Figure 1: 1: Overview of the structure of the Y-PATH programme [8].
Figure 2: Key elements of the development and evaluation process [51].

Stages In Attaining And Maintaining Physical Literacy Secondary School [55]

Stages In Attaining And Maintaining Physical Literacy In Y-PATH

Development of Physical Literacy as a fundamental goal of Physical Education.

Fundamentals of Physical Literacy established and contextualised in a range of physical activities.

 

Activity opportunities outside of school introduced.

Development of PA, FMS, HRA and psychosocial health is the goal of Y-PATH Physical Education.

Fundamentals of Physical Literacy and components of FMS contextualised in the 7 strands of Irish Junior Cycle Physical Education [56] (adventure activities, aquatics, athletics, dance, games, gymnastics, HRA).

Activity opportunities outside of school introduced through ‘Pathways to Activity’ initiative as part of the Y-PATH intervention (inventory of and links to the extra-curricular opportunities for PA and sport within the local community).

Personnel influencing the attainment and maintenance of Physical Literacy in secondary school [55]

Personnel influencing the attainment and maintenance of Physical Literacy in
Y-PATH

Teachers, parents, family, peers, coaches, club and local facility personnel.

Teachers (PE specialists and non-specialists) receive
Y-PATH leaflets attend PA workshops and engage in ‘pedometer challenge’.
Parents/family receives Y-PATH leaflets and attend PA workshop.
Coaches, club and local facility personnel contact details (email, url, phone etc.) available in the ‘Pathways to Activity’ document.

Situations, contexts where Physical Literacy can be encouraged, established and maintained in secondary school [55]

Situations, contexts where Physical Literacy can be encouraged, established and maintained in Y-PATH

School Physical Education, extracurricular opportunities. Sports/activity clubs. Home, local environment, local facilities.

Y-PATH is a multi-component whole-school approach to PA promotion, with school physical education the medium for programme dissemination. The developed resources also provide direct links to the local sports clubs, home, environment and facilities.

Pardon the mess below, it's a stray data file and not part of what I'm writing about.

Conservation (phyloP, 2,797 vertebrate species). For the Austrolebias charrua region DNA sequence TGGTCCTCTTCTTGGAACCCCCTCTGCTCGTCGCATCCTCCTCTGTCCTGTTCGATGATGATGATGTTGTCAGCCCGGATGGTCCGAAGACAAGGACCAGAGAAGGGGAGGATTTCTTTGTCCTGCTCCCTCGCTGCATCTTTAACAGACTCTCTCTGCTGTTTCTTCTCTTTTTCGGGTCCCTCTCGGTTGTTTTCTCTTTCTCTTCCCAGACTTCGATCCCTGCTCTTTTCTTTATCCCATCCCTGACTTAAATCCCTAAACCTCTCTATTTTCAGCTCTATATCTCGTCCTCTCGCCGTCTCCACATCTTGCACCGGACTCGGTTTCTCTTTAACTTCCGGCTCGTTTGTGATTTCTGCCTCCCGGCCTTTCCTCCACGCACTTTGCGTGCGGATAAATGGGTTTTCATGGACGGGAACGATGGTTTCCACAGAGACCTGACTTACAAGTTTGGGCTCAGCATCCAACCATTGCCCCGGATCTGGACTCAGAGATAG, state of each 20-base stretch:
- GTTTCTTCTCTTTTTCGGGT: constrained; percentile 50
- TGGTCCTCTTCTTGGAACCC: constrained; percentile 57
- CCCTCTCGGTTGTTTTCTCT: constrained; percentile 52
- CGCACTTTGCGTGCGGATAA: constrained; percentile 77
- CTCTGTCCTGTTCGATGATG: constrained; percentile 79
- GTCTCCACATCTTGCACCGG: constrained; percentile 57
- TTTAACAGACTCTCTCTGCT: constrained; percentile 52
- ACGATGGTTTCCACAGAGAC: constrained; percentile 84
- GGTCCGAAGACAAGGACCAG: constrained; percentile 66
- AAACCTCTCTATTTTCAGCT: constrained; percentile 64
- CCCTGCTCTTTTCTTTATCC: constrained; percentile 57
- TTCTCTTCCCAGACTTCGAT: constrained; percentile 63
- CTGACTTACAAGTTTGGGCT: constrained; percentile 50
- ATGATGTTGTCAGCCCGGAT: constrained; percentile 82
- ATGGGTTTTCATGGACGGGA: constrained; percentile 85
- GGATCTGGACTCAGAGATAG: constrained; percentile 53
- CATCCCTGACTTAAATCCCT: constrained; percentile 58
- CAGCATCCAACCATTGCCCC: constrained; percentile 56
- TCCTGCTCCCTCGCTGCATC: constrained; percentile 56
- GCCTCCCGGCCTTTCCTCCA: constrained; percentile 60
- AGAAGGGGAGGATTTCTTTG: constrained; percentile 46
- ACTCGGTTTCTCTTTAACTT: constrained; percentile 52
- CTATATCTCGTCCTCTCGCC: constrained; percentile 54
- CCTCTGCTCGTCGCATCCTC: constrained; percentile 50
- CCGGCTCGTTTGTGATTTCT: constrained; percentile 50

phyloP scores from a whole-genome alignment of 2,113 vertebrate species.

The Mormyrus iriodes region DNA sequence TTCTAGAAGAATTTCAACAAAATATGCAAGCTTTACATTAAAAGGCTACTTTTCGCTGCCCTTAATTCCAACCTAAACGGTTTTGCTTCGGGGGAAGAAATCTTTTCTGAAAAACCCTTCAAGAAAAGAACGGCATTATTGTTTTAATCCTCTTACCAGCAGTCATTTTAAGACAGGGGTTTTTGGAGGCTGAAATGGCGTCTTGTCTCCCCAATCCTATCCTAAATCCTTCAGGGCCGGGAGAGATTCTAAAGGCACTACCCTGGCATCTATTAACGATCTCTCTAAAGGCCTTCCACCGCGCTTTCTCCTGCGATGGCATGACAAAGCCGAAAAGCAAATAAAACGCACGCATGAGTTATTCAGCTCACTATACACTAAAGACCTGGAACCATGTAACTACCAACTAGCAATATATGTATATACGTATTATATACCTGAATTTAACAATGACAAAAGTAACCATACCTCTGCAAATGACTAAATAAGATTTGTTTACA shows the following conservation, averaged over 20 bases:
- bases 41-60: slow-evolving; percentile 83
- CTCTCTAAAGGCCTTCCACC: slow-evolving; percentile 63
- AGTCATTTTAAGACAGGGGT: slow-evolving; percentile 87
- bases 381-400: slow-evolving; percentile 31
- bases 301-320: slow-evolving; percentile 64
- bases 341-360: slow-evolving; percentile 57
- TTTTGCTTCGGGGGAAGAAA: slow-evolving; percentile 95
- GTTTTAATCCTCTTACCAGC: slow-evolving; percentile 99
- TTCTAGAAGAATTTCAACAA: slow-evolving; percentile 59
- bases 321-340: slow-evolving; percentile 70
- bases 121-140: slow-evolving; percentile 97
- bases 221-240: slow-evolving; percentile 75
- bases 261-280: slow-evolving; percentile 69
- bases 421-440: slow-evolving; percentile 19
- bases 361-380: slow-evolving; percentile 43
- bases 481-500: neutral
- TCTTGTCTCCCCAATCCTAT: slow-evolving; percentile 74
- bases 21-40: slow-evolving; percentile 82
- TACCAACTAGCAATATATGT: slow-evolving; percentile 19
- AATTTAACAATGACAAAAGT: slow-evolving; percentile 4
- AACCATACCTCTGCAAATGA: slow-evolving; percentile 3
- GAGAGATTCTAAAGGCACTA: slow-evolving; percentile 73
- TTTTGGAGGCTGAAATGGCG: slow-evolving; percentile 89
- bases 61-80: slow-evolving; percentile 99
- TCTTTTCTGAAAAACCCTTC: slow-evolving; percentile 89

Table 1: A comparative relationship between Whitehead and Murdoch’s conceptual map and the Y-PATH programme in the attainment of physical literacy for secondary school youth.

Discussion

In the present Y-PATH evidence-based study, the authors are creating awareness and equally advocating for an approach to increasing adolescent PA participation through the structured teaching of secondary school PE in Ireland, that is fundamentally rooted within components of physical literacy promotion [54]. The domains of the Canadian Assessment of Physical Literacy include ‘physical activity behaviours, physical fitness, motor skills, awareness, knowledge and understanding’[17]; from the evidence-based study presented, it is clear that the Y-PATH programme is targeting the promotion of physically literate secondary school youth through the medium of PE, as delivered by specialist teachers. Whitehead has suggested that physically literate individuals ought to possess assurance and self-confidence in parallel with their movement proficiency [5].

In a recent publication from the United Nations Educational, Scientific and Cultural Organization (UNESCO) in 2015 on Quality Physical Education(QPE) guidelines for policy-makers[57], documented the importance of physical literacy for healthy, able and active citizens. From this policy guideline document [57], UNESCO outlined that QPE should comprise of the following:

  1. QPE should enable children and young people to become physically literate, and provision should feature from the early years through the entire school journey to secondary school education.